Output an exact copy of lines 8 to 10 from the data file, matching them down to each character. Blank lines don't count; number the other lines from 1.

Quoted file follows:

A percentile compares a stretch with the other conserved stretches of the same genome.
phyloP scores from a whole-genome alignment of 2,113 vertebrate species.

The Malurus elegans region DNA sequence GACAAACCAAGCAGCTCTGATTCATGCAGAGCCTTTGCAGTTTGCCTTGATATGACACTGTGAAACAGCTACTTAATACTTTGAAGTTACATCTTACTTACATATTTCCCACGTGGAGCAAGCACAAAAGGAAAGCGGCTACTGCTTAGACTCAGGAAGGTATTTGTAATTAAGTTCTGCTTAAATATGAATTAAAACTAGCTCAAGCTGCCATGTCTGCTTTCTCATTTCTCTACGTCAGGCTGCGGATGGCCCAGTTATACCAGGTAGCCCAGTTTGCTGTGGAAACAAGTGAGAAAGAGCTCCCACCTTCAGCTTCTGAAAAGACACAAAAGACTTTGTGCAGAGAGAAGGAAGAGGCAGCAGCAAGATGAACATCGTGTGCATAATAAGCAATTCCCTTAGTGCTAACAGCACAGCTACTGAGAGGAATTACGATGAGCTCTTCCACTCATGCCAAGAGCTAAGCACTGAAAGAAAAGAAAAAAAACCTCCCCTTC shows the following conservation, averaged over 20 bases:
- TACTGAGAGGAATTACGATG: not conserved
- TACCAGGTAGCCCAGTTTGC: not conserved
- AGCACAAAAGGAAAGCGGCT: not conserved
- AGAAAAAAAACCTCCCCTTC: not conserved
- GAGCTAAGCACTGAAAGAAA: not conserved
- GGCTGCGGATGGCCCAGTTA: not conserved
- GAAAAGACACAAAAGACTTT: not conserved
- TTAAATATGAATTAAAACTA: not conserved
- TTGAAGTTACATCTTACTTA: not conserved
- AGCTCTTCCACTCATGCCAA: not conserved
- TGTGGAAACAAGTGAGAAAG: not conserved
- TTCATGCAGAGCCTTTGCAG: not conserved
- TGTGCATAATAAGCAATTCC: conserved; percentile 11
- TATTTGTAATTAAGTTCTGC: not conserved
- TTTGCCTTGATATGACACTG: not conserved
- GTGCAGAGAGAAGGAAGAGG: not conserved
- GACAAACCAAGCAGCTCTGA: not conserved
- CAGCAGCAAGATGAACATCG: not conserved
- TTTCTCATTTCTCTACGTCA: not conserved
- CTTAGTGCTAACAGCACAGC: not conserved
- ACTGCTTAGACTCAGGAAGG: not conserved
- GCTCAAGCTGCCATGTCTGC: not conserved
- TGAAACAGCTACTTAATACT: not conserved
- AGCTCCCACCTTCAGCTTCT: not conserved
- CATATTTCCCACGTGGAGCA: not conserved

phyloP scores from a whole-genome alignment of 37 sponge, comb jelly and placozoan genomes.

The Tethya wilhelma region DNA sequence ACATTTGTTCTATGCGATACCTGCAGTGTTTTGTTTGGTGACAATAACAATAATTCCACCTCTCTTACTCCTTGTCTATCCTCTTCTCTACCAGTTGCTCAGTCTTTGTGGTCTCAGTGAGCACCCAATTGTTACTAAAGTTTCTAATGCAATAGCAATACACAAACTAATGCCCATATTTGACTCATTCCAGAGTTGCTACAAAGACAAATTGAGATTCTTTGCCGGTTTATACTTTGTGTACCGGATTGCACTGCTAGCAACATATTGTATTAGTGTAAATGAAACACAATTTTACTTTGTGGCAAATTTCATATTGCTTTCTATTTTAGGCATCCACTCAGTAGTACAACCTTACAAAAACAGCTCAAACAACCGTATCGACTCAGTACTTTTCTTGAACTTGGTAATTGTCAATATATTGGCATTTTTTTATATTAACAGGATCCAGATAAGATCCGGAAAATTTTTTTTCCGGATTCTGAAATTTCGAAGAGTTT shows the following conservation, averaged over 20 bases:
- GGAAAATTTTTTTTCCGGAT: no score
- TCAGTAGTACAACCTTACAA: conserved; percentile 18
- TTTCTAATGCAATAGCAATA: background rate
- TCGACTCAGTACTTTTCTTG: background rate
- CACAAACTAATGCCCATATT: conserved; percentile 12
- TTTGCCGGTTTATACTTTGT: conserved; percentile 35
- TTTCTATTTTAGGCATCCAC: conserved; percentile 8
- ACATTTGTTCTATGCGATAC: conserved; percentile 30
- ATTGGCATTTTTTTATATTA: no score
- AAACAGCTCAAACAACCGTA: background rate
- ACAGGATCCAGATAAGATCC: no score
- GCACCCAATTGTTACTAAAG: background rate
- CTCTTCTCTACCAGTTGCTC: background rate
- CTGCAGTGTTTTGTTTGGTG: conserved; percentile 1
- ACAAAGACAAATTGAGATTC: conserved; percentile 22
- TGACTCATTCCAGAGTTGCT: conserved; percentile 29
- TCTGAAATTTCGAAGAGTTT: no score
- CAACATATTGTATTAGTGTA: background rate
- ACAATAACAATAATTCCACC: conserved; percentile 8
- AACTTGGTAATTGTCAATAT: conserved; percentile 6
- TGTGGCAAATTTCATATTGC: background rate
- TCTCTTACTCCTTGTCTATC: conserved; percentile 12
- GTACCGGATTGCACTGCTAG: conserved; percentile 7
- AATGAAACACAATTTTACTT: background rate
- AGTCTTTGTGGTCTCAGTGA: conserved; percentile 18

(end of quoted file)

- GAGCTAAGCACTGAAAGAAA: not conserved
- GGCTGCGGATGGCCCAGTTA: not conserved
- GAAAAGACACAAAAGACTTT: not conserved